Monday, 25 January 2010

Art Monday: what's this all about?


While I was at ScienceOnline2010, I was lucky enough to get in another fascinating conversation with Roger Harris. At one point, Roger was telling me about how he had explained the flying trilobites to someone, and I was riveted. It was an explanation I hadn't heard before, not far from my thoughts, but taken in a much more socially relevant direction (there aren't a lot of people more socially relevant than Roger, I suspect).

So what's this all about?

Why would I spend that last 14 years populating my drawings and paintings with trilobites with wings? Lend the concept to my blog's title and theme for the last (almost) 3 years?
What do you think these weird drawings mean to me, enough that I would actually get one tattooed on my left forearm?

I'd love to hear your thoughts and interpretations.


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Original artwork on The Flying Trilobite Copyright to Glendon Mellow
under Creative Commons Licence.


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7 comments:

Christopher Zenga said...

Perhaps they represent your ability to leave the world behind when you draw,and the wings represent escape? Or you just like wings on fossils? Your call!

Luna_the_cat said...

Considering how many fossils they left there must have been trillions of the damn things crawling around over the years. And considering how...sheerly WEIRD...some of them became, they certainly speciated and colonised a lot of niches. Given this, it just seems like they *ought* to have taken to the air, at some point. Ya know?

I have no idea what it means to you, really. Maybe how to meld the inspiration of sheer imagination with what is ultimately very much a part of the real planet.

hackaday said...

Hello it's my first time in your blog ever. It 's really cool. Keep up with the good work.
If you want check out my blog: http://cyglobe.blogspot.com. Greetings from Greece.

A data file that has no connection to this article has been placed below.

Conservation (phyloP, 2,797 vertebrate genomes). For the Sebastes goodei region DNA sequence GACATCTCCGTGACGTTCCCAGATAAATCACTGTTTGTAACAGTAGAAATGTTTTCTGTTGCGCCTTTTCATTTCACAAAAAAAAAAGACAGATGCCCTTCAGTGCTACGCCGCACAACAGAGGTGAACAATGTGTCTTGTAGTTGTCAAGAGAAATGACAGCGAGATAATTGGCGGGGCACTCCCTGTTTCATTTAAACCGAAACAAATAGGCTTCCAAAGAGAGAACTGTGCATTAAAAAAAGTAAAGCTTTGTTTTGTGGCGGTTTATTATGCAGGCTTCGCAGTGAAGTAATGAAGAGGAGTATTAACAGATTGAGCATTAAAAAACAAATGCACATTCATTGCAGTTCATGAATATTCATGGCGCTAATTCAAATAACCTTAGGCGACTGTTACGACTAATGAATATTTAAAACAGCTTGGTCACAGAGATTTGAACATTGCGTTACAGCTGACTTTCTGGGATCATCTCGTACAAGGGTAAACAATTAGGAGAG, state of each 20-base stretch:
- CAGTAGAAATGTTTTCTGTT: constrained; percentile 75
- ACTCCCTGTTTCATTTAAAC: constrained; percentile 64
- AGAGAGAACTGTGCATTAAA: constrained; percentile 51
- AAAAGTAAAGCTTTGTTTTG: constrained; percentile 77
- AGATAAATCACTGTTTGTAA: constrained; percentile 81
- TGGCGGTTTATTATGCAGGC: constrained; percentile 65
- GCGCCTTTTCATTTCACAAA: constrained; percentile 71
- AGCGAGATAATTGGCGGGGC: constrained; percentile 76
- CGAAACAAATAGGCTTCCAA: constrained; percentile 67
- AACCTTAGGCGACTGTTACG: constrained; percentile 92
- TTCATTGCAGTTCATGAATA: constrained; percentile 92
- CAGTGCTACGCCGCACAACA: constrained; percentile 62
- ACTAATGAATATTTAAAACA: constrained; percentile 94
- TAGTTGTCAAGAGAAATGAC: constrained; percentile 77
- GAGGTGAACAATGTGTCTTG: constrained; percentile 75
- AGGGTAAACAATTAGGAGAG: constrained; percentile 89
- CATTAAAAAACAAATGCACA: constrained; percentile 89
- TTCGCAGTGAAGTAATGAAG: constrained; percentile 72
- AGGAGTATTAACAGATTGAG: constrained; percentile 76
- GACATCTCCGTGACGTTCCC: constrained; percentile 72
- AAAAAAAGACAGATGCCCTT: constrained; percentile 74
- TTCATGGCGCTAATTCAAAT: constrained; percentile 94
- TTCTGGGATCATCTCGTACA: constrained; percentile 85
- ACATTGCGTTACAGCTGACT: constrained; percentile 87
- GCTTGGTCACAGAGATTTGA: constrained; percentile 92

Glendon Mellow said...

Ooo, I like that answer, Chris!

Luna, your second paragraph is pretty much how I think about it. But you said it nicer.

The main impetus wasn't necessarily very deep, but I like how other pepp[le are starting to interpret things based, perhaps, on the rest of what I'm doing.

Mainly, I was thinking about how much I love creatures from world mythologies: so many of them are mash-up animal and human, or animal and animal. Griffins. Sphinxes. Minotaurs. Fairies.

Now with the wealth of current knowledge from zoology, microbiology and paleontology, it seems ripe for creating new fantastic beasts. Like dimetrodon-sphinxes and flying trilobites.

Interestingly, if I may add how I interpreted Roger Harris's comments, he coupled the idea of flying trilobites with a parody of creationism: if there were an intelligent designer, why wouldn't there be flying trilobites? Why not non-sensically make an aquatic creature fly, when you have omnipotence?

It had my mind mulling it over the whole way back from ScienceOnline. It's an interesting interpretation, not far from my idea of playing with new mythological forms, less for the fun of it, and more for socially instructive commentary.

I'm not sure how yet, but Roger's interpretation is likely to influence future iterations of my new paleo-myth forms.

marcoferrignodesigns said...

Perhaps the flying trilobite represents your inability to accept the extinction of the genus?

wings can represent lots of different things, and you obviously have a passion for the natural world both past and present so maybe the flying trilobite is a link of some sort?

or maybe im not making any sense...

Glendon Mellow said...

Very cool interpretation, Marco! I like it. It's true, I share Richard Fortey's wish that they could be found in the stygian depths of the Pacific. Not likely though.

Maybe coelacanths eat them. Heh.

(Great designs, by the way, for Realms of Renth - other readers here should check out Marco Ferrigno's site. )

jungleman said...

Hey Glenn,

I love the Flying Trilobite! That's kind of what I had in mind when I thought about it.

If creationism is true, why is life limited in particular ways? How come there weren't bats and birds flying around when trilobites were swimming the oceans? Or for that matter why didn't any trilobites take to wing?

I think your art has a way of showing creationism for the absurdity it is without the torrent of words so often provided by otherwise well-meaning evolution supporters. And that can alienate some people who are uncertain about what position to take. A picture is worth a thousand words, right?

Thank you for sharing your imagination and talent with us lesser mortals. :)

Roger

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